I gave a brief introduction about the Overlord project family yesterday. Today it's time to test-drive a bit. The API Management sub-project released a 1.0.0.Alpha1 two days ago and introduces the first set of features according to the 18-Month roadmap.

What is APIMan exactly?
It is an API management system which can either be embedded with existing frameworks or applications or even run as a separate system. So far, so good. But what is API Management and why should you care about it? Fact is, that today's applications grow in size and complexity and get distributed more widely. Add more consumers to the mix like mobile devices, TVs or the whole bunch of upcoming IoT devices and think about how you would implement access control or usage consistently over a whole bunch of applications. A nightmare candidate. But don't worry too much. This is where API Management comes in. APIMan provides a flexible, policy-based runtime governance for your APIs. It allows API providers to offers the same API through multiple plans, allowing different levels of service to different API consumers. Sounds complicated still? Let's give it a try.

The Library REST-Service
Imagine that a public library has a nice RESTful service which lists books. It's running somewhere and usually is not really access restricted. Now someone came up with the idea to build an amazing mobile app which can find out if a book is in the library or not. A next step should be to add the option to reserve a book for a couple of hours, which the old system really can't do for now. Instead of heavily tweaking the older version of the library applications we're going to use APIMan to provide a consistent API to the mobile application and let it manage the authentication for now. The API I'm using here is a simple resteasy example. You can use whatever web-service endpoint you have to play around with.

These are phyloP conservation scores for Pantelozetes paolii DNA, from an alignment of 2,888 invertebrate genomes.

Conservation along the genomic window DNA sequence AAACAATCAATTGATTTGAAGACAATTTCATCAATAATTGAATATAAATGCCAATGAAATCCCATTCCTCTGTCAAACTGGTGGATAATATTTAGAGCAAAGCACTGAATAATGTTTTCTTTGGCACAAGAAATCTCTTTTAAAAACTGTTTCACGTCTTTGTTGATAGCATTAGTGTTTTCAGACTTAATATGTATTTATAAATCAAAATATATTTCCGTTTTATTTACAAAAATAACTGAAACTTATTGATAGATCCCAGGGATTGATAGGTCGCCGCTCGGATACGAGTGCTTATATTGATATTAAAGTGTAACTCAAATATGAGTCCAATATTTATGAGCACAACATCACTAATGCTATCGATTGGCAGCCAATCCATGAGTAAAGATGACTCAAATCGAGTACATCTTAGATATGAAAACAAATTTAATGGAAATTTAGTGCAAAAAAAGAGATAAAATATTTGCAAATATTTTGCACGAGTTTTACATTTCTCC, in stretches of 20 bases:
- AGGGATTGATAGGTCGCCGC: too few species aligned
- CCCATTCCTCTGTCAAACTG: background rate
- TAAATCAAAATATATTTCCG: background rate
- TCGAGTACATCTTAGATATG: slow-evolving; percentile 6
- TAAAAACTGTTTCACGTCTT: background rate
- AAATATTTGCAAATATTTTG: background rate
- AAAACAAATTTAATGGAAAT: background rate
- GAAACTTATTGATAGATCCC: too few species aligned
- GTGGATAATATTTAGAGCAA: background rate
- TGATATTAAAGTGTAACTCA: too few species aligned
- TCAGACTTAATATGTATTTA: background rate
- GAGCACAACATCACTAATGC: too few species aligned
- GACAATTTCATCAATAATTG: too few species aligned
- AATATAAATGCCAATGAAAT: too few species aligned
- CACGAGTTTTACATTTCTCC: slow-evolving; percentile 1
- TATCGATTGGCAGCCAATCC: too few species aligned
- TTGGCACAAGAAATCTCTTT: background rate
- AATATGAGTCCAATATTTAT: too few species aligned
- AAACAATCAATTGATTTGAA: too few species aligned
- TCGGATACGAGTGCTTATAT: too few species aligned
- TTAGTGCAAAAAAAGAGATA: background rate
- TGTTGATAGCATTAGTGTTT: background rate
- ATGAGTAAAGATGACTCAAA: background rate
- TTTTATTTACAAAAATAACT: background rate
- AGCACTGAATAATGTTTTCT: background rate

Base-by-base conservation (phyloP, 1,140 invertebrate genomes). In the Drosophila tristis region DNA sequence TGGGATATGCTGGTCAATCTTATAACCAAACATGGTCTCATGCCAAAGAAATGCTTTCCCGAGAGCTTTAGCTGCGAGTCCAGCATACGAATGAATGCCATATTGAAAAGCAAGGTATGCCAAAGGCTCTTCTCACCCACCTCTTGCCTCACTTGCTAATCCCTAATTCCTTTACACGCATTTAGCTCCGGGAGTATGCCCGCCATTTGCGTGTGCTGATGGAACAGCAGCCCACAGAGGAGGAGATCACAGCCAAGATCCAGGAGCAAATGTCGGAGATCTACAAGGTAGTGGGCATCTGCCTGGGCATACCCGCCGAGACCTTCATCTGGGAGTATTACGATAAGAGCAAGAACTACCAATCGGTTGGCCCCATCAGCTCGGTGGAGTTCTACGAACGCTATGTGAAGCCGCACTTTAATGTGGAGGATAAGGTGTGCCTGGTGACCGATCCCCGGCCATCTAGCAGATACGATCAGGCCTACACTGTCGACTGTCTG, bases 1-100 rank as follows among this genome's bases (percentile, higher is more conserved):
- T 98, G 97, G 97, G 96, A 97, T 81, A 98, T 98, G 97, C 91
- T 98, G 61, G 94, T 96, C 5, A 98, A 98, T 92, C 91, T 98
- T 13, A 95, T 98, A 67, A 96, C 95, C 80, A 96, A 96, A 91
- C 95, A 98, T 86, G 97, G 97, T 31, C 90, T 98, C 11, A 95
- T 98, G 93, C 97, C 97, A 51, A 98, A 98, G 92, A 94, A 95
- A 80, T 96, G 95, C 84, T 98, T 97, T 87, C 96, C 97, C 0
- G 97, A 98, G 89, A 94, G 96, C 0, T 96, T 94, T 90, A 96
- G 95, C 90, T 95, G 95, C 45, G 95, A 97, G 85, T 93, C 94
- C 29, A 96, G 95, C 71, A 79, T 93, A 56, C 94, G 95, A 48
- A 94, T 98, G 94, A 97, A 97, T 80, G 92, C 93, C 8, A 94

Getting Started on WildFly 8.1
The project can be built and deployed on a variety of runtime platforms, but if you want to see it in action as quickly as possible you just need to fork and clone the APIMan GitHub repository and simply build it with Maven 3.x. If you use the "run-all-wildfly8" profile, you're ready to instantly test drive it, because it does not only build the project, but also downloads and configures latest WildFly 8.1 and finally starts it for you. It takes a while to build and then start up, so you'd better bring some patience.